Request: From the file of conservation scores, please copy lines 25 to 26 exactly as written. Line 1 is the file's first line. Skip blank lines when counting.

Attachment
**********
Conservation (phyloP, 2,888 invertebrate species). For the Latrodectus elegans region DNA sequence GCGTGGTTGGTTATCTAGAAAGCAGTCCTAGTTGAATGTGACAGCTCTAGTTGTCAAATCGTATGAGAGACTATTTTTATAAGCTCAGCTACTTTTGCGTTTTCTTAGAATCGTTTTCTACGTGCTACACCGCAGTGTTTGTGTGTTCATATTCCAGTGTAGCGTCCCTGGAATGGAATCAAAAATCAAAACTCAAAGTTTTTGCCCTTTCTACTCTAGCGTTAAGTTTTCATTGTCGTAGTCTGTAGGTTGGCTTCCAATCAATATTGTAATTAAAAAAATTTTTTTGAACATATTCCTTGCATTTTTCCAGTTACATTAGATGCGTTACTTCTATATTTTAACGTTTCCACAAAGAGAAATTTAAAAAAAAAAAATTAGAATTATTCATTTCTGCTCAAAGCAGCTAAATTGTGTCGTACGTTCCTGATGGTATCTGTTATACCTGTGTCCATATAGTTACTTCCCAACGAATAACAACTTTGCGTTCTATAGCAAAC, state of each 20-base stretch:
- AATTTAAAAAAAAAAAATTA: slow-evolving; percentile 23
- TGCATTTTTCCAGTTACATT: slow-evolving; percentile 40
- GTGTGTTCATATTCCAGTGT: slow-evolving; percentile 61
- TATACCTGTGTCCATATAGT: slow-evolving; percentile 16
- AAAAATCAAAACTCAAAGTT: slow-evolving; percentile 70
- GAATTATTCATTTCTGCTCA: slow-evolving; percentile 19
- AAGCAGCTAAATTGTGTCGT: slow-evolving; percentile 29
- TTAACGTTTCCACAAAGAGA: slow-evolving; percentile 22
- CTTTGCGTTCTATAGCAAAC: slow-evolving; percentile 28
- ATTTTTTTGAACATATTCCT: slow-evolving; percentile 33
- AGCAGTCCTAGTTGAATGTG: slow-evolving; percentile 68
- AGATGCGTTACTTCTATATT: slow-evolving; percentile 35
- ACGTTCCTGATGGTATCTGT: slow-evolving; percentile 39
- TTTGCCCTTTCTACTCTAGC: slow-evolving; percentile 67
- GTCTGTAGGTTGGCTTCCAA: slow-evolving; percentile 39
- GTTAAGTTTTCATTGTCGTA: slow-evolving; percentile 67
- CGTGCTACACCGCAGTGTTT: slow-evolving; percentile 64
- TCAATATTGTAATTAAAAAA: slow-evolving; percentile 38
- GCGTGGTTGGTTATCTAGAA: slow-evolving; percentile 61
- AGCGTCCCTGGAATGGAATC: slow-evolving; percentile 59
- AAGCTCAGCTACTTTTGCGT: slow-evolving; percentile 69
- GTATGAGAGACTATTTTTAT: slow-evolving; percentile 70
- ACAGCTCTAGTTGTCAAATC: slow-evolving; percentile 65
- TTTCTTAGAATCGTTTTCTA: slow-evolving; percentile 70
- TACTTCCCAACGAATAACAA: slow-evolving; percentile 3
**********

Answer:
- TTTCTTAGAATCGTTTTCTA: slow-evolving; percentile 70
- TACTTCCCAACGAATAACAA: slow-evolving; percentile 3